Here we have leads who are a great fit for your product, but who have been showing minimal interest. Either they’re not in a position to make a purchasing decision yet, or they’re just not aware of your product. These leads may take some additional work from your sales team, or you can place them on a targeted lead nurturing campaign that will drip them resources over time to help increase awareness. This will keep your company top of mind in the event that these leads do decide to further investigate your product.

  1. Low score/Low grade

As you can probably guess, these are your lowest-value leads. Often, if you have leads with low scores and low grades in your database, you may be hanging on to old leads or be overdue for some spring cleaning (it’s that time of year, anyway!). Consider deleting these leads from your database or using a database cleaning service to make sure they’re not impacting the quality of your lists.

If you’d like more information on putting together a lead qualification strategy that works for both your sales and marketing teams, take a look at Ali and Isaac’s full 30-minute webinar, the 3 Critical Components of an Optimized Lead Flow Plan.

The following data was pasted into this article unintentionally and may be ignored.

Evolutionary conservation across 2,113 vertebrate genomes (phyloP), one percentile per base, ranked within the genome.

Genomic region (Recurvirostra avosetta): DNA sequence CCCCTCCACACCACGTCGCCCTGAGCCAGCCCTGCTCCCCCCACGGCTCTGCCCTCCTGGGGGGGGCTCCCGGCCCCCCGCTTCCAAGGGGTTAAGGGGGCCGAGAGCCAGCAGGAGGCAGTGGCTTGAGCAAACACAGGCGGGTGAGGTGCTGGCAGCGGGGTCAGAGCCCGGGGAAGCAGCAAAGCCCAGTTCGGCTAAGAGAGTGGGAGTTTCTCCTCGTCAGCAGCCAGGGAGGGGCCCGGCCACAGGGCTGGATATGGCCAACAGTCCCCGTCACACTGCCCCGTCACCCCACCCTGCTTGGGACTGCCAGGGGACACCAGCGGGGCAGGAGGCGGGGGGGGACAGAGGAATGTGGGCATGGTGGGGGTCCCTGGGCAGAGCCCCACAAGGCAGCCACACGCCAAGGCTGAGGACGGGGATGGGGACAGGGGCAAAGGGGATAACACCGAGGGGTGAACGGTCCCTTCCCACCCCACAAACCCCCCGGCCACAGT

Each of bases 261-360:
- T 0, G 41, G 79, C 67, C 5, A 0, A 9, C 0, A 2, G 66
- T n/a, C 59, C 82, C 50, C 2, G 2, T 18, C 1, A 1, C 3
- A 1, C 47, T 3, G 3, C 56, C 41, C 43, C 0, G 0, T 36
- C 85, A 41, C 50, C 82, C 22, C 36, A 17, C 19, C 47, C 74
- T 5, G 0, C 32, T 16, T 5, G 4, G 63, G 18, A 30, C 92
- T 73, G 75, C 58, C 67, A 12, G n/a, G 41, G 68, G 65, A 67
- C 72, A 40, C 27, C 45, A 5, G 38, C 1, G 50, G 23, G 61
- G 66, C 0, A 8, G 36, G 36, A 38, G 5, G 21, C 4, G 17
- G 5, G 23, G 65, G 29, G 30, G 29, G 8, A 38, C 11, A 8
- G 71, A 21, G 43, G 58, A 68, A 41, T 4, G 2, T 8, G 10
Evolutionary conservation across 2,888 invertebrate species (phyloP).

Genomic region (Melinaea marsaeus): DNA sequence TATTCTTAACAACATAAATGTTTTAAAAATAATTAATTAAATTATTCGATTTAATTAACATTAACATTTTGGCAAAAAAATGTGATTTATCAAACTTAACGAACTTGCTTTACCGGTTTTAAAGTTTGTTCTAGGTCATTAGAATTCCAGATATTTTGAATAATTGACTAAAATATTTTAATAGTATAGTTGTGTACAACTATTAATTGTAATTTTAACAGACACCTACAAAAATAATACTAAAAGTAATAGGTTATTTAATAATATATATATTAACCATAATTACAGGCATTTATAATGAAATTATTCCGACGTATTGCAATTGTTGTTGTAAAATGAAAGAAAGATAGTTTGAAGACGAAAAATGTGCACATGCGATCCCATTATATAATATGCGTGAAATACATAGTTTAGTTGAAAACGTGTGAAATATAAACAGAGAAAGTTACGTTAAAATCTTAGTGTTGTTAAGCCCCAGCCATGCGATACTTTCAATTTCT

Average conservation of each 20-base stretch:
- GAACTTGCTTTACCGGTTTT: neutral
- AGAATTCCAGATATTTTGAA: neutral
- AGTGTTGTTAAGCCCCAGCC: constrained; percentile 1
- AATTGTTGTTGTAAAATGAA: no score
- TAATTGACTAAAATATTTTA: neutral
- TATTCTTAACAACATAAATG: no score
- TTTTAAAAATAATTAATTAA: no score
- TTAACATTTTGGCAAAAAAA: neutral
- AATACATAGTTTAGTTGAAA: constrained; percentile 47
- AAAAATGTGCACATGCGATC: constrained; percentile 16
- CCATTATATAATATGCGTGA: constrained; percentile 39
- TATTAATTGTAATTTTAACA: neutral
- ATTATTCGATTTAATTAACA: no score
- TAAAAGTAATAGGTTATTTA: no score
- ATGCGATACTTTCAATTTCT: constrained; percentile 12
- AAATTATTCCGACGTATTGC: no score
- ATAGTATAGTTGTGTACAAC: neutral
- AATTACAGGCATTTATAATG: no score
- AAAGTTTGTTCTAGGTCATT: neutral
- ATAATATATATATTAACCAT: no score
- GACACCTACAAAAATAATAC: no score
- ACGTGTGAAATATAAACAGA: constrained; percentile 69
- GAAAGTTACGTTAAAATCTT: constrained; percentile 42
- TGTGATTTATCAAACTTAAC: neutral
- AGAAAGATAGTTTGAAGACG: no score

The Complete Guide to Automated Lead Scoring & Grading. Get the Guide.

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3 thoughts on “4 Lead Scoring and Grading Scenarios Explained

    • Hi Jean Michel,

      Glad you liked the article! Yes, you can sort your prospects by their lead score and grade by viewing the prospect list and clicking on “score.” This will display all of your prospects in order from highest score to lowest. You can also view a “Pardot rating” in the Salesforce lead or contact record, which is displayed as a series of stars, similar to the image that you linked in your comment.

      Hope this helps!

  • As an addition, it might be worthwhile to spend one of your automations on aging logic to lower a prospect’s score after a certain period of inactivity. This will prevent cumulative scores resulting in exactly what Molly described. Typically, I lower scores over 20 to 20 after 15 days of inactivity, which is in the “warm” range of my 5-point scoring model.